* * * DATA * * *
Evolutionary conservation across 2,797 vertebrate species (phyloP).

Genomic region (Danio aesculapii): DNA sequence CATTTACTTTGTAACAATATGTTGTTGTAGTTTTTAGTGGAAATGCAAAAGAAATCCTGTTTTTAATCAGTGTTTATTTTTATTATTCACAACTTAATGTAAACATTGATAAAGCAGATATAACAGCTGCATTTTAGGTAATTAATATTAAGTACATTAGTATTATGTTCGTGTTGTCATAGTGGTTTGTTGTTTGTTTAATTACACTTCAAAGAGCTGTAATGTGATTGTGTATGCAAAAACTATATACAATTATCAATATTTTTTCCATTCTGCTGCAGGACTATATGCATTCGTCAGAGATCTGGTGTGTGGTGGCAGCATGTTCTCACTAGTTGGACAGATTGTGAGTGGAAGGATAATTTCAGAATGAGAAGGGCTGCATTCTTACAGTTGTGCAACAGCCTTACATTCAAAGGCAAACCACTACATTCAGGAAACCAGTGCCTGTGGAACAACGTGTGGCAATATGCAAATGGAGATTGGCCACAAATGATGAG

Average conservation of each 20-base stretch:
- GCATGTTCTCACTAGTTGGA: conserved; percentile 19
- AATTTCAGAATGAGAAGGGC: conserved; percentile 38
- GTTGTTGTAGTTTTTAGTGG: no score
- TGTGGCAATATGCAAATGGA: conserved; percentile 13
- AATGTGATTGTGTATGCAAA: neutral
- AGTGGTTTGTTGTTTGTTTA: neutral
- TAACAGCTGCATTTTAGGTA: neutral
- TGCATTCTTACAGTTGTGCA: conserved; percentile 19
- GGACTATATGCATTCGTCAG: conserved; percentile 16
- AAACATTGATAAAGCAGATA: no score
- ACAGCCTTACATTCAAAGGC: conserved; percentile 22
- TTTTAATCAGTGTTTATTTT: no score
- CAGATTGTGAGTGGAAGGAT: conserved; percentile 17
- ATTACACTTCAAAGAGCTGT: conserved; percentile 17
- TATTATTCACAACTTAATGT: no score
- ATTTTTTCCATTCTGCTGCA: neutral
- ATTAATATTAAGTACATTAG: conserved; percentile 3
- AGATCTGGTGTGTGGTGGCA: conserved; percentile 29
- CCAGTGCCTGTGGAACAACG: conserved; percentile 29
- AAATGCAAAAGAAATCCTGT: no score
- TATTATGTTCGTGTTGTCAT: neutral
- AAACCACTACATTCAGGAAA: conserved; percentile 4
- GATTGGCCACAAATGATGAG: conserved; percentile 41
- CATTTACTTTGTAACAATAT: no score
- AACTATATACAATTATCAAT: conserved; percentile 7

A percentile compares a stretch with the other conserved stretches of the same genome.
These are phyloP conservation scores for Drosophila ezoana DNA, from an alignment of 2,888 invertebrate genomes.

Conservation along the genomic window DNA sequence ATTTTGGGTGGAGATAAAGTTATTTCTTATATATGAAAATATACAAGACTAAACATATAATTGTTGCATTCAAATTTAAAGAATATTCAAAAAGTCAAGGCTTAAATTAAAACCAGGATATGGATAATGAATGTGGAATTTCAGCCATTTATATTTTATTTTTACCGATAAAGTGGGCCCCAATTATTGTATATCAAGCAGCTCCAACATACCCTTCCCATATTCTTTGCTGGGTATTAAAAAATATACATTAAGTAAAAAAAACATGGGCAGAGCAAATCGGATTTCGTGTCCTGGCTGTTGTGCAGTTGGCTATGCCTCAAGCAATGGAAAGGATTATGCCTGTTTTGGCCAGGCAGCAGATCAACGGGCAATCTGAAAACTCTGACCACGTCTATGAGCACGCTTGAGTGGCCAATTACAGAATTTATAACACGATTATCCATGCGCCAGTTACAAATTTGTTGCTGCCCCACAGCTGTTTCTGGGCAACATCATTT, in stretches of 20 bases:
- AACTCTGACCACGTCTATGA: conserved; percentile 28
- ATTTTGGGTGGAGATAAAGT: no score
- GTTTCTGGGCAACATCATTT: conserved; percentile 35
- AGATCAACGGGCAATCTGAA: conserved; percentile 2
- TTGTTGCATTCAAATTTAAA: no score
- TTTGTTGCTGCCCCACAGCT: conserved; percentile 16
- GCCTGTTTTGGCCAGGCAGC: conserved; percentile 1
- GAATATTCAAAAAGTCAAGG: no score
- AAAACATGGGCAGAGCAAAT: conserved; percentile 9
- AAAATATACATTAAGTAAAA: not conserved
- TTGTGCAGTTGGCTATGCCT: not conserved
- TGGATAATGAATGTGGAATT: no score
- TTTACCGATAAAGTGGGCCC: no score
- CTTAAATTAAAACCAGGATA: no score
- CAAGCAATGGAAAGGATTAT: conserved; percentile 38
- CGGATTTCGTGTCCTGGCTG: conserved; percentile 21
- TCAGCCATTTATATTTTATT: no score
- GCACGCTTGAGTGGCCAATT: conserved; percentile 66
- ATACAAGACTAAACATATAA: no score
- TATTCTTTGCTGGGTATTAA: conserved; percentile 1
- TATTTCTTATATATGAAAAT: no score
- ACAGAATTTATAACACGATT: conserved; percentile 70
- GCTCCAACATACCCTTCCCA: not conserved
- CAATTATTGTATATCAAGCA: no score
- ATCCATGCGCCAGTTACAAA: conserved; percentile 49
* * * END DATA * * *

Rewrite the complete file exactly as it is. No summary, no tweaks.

Evolutionary conservation across 2,797 vertebrate species (phyloP).

Genomic region (Danio aesculapii): DNA sequence CATTTACTTTGTAACAATATGTTGTTGTAGTTTTTAGTGGAAATGCAAAAGAAATCCTGTTTTTAATCAGTGTTTATTTTTATTATTCACAACTTAATGTAAACATTGATAAAGCAGATATAACAGCTGCATTTTAGGTAATTAATATTAAGTACATTAGTATTATGTTCGTGTTGTCATAGTGGTTTGTTGTTTGTTTAATTACACTTCAAAGAGCTGTAATGTGATTGTGTATGCAAAAACTATATACAATTATCAATATTTTTTCCATTCTGCTGCAGGACTATATGCATTCGTCAGAGATCTGGTGTGTGGTGGCAGCATGTTCTCACTAGTTGGACAGATTGTGAGTGGAAGGATAATTTCAGAATGAGAAGGGCTGCATTCTTACAGTTGTGCAACAGCCTTACATTCAAAGGCAAACCACTACATTCAGGAAACCAGTGCCTGTGGAACAACGTGTGGCAATATGCAAATGGAGATTGGCCACAAATGATGAG

Average conservation of each 20-base stretch:
- GCATGTTCTCACTAGTTGGA: conserved; percentile 19
- AATTTCAGAATGAGAAGGGC: conserved; percentile 38
- GTTGTTGTAGTTTTTAGTGG: no score
- TGTGGCAATATGCAAATGGA: conserved; percentile 13
- AATGTGATTGTGTATGCAAA: neutral
- AGTGGTTTGTTGTTTGTTTA: neutral
- TAACAGCTGCATTTTAGGTA: neutral
- TGCATTCTTACAGTTGTGCA: conserved; percentile 19
- GGACTATATGCATTCGTCAG: conserved; percentile 16
- AAACATTGATAAAGCAGATA: no score
- ACAGCCTTACATTCAAAGGC: conserved; percentile 22
- TTTTAATCAGTGTTTATTTT: no score
- CAGATTGTGAGTGGAAGGAT: conserved; percentile 17
- ATTACACTTCAAAGAGCTGT: conserved; percentile 17
- TATTATTCACAACTTAATGT: no score
- ATTTTTTCCATTCTGCTGCA: neutral
- ATTAATATTAAGTACATTAG: conserved; percentile 3
- AGATCTGGTGTGTGGTGGCA: conserved; percentile 29
- CCAGTGCCTGTGGAACAACG: conserved; percentile 29
- AAATGCAAAAGAAATCCTGT: no score
- TATTATGTTCGTGTTGTCAT: neutral
- AAACCACTACATTCAGGAAA: conserved; percentile 4
- GATTGGCCACAAATGATGAG: conserved; percentile 41
- CATTTACTTTGTAACAATAT: no score
- AACTATATACAATTATCAAT: conserved; percentile 7

A percentile compares a stretch with the other conserved stretches of the same genome.
These are phyloP conservation scores for Drosophila ezoana DNA, from an alignment of 2,888 invertebrate genomes.

Conservation along the genomic window DNA sequence ATTTTGGGTGGAGATAAAGTTATTTCTTATATATGAAAATATACAAGACTAAACATATAATTGTTGCATTCAAATTTAAAGAATATTCAAAAAGTCAAGGCTTAAATTAAAACCAGGATATGGATAATGAATGTGGAATTTCAGCCATTTATATTTTATTTTTACCGATAAAGTGGGCCCCAATTATTGTATATCAAGCAGCTCCAACATACCCTTCCCATATTCTTTGCTGGGTATTAAAAAATATACATTAAGTAAAAAAAACATGGGCAGAGCAAATCGGATTTCGTGTCCTGGCTGTTGTGCAGTTGGCTATGCCTCAAGCAATGGAAAGGATTATGCCTGTTTTGGCCAGGCAGCAGATCAACGGGCAATCTGAAAACTCTGACCACGTCTATGAGCACGCTTGAGTGGCCAATTACAGAATTTATAACACGATTATCCATGCGCCAGTTACAAATTTGTTGCTGCCCCACAGCTGTTTCTGGGCAACATCATTT, in stretches of 20 bases:
- AACTCTGACCACGTCTATGA: conserved; percentile 28
- ATTTTGGGTGGAGATAAAGT: no score
- GTTTCTGGGCAACATCATTT: conserved; percentile 35
- AGATCAACGGGCAATCTGAA: conserved; percentile 2
- TTGTTGCATTCAAATTTAAA: no score
- TTTGTTGCTGCCCCACAGCT: conserved; percentile 16
- GCCTGTTTTGGCCAGGCAGC: conserved; percentile 1
- GAATATTCAAAAAGTCAAGG: no score
- AAAACATGGGCAGAGCAAAT: conserved; percentile 9
- AAAATATACATTAAGTAAAA: not conserved
- TTGTGCAGTTGGCTATGCCT: not conserved
- TGGATAATGAATGTGGAATT: no score
- TTTACCGATAAAGTGGGCCC: no score
- CTTAAATTAAAACCAGGATA: no score
- CAAGCAATGGAAAGGATTAT: conserved; percentile 38
- CGGATTTCGTGTCCTGGCTG: conserved; percentile 21
- TCAGCCATTTATATTTTATT: no score
- GCACGCTTGAGTGGCCAATT: conserved; percentile 66
- ATACAAGACTAAACATATAA: no score
- TATTCTTTGCTGGGTATTAA: conserved; percentile 1
- TATTTCTTATATATGAAAAT: no score
- ACAGAATTTATAACACGATT: conserved; percentile 70
- GCTCCAACATACCCTTCCCA: not conserved
- CAATTATTGTATATCAAGCA: no score
- ATCCATGCGCCAGTTACAAA: conserved; percentile 49